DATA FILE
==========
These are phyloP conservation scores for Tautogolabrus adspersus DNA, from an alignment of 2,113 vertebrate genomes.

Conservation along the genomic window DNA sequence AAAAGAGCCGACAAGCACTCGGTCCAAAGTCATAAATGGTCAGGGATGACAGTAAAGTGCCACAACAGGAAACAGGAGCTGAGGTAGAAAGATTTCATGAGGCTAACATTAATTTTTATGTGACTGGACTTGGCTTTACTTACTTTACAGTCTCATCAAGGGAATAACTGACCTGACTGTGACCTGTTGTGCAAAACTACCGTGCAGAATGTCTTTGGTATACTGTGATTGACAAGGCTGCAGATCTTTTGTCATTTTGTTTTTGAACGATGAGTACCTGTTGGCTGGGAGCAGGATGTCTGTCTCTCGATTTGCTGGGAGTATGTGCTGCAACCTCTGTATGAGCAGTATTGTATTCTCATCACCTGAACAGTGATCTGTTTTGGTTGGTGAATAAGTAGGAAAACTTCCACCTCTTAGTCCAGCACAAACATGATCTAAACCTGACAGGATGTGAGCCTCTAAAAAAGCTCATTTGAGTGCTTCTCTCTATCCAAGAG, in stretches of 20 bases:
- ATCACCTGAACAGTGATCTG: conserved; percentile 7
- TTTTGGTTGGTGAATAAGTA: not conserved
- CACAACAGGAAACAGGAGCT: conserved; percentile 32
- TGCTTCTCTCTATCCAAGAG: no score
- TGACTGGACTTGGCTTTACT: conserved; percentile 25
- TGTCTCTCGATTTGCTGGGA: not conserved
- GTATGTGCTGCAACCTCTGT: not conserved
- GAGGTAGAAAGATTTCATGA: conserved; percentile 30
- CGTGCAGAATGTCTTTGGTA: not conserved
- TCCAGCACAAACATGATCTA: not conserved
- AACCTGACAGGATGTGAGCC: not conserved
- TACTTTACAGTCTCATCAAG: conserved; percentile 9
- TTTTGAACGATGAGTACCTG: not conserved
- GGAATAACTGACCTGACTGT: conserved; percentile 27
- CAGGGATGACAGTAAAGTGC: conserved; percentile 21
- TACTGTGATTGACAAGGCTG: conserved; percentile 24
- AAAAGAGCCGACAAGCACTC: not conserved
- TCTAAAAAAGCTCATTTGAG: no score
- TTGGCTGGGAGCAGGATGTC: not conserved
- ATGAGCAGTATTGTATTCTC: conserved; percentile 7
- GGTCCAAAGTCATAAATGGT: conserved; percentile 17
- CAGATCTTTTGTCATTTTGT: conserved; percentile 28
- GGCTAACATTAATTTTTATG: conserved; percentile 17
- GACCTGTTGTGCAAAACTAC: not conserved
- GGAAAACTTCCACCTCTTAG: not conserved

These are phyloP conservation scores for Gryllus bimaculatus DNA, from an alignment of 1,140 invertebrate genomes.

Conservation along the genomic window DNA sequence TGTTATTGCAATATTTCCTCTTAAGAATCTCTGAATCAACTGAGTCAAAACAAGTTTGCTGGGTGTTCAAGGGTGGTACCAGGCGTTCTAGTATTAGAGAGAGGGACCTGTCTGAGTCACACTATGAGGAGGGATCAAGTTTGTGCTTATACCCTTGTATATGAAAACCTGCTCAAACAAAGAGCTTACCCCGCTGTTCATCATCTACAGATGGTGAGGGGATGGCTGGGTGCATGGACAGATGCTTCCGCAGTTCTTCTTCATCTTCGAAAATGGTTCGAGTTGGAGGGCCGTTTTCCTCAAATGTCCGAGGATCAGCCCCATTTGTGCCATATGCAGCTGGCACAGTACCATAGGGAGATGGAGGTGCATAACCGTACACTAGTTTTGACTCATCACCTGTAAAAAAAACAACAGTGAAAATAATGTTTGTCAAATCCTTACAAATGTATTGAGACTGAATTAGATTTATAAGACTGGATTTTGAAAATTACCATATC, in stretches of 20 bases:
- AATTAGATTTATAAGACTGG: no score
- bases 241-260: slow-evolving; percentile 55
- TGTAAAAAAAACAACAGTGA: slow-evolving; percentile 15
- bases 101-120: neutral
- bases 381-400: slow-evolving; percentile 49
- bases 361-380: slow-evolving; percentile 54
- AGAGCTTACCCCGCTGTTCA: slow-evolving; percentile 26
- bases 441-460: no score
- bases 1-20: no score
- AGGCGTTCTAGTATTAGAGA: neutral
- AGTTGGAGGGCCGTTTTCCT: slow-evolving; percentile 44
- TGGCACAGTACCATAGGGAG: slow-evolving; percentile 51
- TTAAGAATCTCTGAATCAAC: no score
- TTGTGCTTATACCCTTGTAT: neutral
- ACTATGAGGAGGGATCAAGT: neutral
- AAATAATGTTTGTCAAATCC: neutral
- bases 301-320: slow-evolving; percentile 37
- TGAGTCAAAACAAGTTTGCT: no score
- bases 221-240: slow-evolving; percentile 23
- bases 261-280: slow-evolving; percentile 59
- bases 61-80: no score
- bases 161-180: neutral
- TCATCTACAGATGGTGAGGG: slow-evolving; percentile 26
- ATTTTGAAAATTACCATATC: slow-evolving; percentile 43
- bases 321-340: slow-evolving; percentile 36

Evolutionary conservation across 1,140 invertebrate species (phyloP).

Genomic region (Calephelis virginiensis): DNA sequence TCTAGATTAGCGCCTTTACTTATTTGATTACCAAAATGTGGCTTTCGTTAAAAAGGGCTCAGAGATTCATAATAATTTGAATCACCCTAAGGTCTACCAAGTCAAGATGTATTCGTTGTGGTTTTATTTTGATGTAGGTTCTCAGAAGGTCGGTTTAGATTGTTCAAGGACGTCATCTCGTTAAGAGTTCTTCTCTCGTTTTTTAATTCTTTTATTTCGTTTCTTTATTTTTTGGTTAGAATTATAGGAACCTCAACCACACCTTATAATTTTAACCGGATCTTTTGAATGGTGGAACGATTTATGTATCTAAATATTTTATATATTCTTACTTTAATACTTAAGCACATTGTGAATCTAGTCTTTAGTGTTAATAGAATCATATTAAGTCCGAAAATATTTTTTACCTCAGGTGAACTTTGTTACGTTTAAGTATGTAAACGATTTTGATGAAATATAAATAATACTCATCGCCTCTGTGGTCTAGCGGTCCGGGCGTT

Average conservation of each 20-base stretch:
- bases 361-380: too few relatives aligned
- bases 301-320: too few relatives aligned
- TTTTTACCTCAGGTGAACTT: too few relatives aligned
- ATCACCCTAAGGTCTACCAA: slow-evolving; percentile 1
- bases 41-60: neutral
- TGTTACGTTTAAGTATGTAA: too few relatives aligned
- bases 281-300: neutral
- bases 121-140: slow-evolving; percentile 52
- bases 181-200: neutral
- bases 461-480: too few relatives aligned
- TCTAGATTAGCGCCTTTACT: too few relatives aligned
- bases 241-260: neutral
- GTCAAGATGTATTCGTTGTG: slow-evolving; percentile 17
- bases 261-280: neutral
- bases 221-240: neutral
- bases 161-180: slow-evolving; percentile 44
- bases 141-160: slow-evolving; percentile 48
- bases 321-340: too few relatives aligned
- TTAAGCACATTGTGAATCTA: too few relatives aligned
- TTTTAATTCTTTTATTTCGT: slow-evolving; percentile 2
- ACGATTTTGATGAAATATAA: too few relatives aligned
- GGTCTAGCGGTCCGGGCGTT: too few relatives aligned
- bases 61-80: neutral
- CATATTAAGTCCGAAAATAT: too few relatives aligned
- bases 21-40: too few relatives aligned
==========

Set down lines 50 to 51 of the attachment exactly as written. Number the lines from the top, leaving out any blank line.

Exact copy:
- bases 61-80: no score
- bases 161-180: neutral